By Manish Pandey.
All it takes is one bad week at a club like Manchester United and the doom and gloom sets in. A club the stature of Manchester United should not be having a week where they lose 3 games in a row.
Yet it has happened. More than the outcome, it is the way in which such a week has unfolded which is troubling. Full of optimism before the derby, there is now a feeling of impending crisis at the club with Mourinho at the centre of that.
Paul Pogba has not produced. Wayne Rooney looks finished. Zlatan Ibrahimovic’s performances have deteriorated. There is little defensive discipline. And yes, Jose Mourinho has started to publicly criticise his players.
An argument can be made that it is too early to make any kind of judgement on Mourinho at United. However, the signs at the moment, are not encouraging at all. Mourinho’s powers look to be on the wane.
Mourinho at the minute, resembles a man who is not in control. He seems startled at the size of the club and the job in hand. He has shown no clarity in decision making.
Mourinho at his peak- between 2004-2010- was a man who knew what he wanted. He had a formula for success. Defensive discipline, tactical awareness and a powerful team which had control of the game. He was the man who was the banker in the big games.
Currently, it is the complete opposite. There is no set way of United playing football. For a man who many thought had plans ranging from A-Z – there now seems to be no Plan A. At best, United have been a long ball team. Long balls against City, Feyenoord and Watford represent a hopeful strategy.
Defensively, United look even more susceptible than they did under Louis van Gaal. There seems to be a real lack of organisation. Not something associated with a Jose Mourinho team.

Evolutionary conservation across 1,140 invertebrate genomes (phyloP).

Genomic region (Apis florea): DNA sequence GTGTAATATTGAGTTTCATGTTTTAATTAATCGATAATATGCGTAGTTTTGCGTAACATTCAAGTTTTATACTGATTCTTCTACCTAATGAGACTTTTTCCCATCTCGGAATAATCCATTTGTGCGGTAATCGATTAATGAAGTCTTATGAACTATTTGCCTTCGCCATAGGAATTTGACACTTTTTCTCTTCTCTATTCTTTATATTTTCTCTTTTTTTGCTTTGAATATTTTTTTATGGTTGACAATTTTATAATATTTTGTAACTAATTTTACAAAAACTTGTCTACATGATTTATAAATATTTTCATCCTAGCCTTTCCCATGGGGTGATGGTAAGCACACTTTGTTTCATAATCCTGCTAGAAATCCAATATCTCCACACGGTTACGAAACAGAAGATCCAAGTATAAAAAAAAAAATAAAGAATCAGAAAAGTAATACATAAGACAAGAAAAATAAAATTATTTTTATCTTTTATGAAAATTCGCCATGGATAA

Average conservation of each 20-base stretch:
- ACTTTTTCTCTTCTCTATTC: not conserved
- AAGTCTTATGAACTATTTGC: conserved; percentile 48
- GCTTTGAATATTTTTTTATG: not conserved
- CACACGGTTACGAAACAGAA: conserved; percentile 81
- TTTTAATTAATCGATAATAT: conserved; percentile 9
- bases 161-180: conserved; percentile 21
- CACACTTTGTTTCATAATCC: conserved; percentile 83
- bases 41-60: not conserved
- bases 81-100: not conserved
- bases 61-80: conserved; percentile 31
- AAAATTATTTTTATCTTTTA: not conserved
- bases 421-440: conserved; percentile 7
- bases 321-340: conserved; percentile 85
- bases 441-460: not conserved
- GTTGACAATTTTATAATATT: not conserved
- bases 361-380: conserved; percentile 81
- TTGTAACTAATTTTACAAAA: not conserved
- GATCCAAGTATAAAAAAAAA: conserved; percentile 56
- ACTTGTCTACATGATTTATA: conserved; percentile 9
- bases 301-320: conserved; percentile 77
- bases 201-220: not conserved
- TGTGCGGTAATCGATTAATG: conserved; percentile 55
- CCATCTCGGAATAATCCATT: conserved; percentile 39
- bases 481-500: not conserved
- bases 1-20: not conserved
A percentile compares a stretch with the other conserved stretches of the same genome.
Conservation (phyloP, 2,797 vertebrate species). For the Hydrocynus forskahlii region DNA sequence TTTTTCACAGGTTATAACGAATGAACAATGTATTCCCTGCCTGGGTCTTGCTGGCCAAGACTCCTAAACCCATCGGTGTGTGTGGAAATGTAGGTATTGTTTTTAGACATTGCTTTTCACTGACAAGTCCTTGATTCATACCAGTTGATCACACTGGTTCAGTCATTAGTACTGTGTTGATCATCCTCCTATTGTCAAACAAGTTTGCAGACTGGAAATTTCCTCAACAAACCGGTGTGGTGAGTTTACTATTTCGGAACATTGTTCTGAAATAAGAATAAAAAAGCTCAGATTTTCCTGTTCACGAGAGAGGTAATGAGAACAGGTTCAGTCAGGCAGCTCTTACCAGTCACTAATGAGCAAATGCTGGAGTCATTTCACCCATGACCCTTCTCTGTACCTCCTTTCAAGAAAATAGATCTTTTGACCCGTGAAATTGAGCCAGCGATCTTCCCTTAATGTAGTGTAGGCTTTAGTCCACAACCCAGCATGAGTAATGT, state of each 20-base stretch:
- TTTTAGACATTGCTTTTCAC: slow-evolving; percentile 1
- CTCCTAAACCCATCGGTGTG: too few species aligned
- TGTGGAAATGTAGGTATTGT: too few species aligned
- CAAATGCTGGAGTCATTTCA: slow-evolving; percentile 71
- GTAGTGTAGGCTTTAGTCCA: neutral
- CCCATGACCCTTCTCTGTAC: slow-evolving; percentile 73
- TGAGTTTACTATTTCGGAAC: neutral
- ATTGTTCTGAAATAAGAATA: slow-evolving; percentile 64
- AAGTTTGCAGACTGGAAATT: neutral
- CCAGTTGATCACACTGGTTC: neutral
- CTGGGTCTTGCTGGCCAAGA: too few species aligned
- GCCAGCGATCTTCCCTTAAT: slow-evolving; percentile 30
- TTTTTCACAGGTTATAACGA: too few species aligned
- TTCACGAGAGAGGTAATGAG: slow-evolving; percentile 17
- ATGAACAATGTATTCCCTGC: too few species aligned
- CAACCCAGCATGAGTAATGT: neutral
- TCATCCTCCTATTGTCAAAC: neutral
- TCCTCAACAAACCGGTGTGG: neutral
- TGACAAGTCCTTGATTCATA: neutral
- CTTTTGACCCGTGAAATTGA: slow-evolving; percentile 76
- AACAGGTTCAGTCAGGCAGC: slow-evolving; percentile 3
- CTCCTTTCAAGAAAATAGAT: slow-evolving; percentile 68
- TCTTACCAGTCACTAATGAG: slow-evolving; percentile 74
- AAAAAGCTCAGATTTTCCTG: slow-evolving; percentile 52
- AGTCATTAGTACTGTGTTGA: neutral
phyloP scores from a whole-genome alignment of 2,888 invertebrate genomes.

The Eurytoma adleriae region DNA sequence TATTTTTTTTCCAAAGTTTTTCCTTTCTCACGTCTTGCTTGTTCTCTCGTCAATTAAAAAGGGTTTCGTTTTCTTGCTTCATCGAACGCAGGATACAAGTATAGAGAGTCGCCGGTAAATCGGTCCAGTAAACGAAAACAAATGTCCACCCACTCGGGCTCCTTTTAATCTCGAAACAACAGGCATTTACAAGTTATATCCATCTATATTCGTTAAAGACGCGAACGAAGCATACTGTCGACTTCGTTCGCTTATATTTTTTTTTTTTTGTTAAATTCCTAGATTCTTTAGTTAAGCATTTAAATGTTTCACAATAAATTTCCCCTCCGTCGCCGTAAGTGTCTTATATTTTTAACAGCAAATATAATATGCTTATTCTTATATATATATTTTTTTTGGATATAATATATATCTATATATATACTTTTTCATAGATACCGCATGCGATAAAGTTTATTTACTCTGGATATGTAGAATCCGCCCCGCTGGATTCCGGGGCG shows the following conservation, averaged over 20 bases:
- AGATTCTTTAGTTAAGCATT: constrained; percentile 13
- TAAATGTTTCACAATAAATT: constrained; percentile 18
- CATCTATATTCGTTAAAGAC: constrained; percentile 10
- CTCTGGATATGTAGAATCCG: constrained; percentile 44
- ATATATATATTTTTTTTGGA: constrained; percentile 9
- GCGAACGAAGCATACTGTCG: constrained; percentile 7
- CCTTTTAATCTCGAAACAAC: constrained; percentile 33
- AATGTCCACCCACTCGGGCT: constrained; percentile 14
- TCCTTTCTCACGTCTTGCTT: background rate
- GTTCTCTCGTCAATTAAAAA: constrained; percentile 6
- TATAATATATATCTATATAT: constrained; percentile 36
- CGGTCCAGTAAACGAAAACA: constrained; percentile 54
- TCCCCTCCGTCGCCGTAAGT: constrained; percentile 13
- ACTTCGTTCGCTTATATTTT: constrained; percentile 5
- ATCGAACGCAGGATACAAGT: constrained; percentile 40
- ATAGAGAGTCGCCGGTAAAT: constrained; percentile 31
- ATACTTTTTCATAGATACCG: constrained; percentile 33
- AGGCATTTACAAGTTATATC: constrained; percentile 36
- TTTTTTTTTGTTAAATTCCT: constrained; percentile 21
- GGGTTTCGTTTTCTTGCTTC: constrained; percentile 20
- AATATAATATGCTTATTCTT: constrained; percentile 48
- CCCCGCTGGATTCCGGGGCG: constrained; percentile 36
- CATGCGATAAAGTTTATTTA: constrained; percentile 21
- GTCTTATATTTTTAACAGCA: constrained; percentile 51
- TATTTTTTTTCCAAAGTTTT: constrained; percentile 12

Ruthlessness. A trait in many Mourinho teams and the manager himself. The team have been far from ruthless, not taking the few chances they’ve created. The manager has shown himself to being weak by persisting with Wayne Rooney.
Rooney has had a great career and still has much to offer. Without doubt, however, the time has come for Rooney to increasingly offer his services from the bench and not the starting XI. There are players who are better equipped to doing what Mourinho is currently asking of Rooney, and players who are in far better form than Rooney.
The Rooney problem is small relative to the wider problems at the club, but is perhaps symbolic. His power at the club is so great than managers since Sir Alex Ferguson seem unable to reduce his role.
Instead of trying to shoehorn his captain into the team, Mourinho needs to do what is best for the team. Rooney is not the best in any position that he plays, of the players available.
Mourinho needs to take a look across Manchester and see how Pep Guardiola has created his Man City team.
Guardiola came in with a set of ideas, a system he prefers and he chose the players best suited to that system. That meant no place for Joe Hart, Yaya Toure or Samir Nasri. Formidable footballers, but not part of Guardiola’s thinking.
On the contrary, Mourinho is the man with no plan. He has shuffled his starting XI often, showing no idea of knowing what his best team is. There is no idea as to what his best centre-back partnership is, what the best midfield combination is, nor who his best wingers are. These are significant areas of the pitch.
Muddled decision making has been best displayed in the derby and against Watford. Jesse Lingard and Henrikh Mkhitaryan were brought into the derby despite the fact that they had barely played any football all season. They looked off the pace and were subbed at half-time.
Against Watford, Mourinho played Anthony Martial and Marcus Rashford, despite the fact that they had played just 3 days earlier. Memphis Depay came on for Luke Shaw at left-back in the closing stages. Baffling.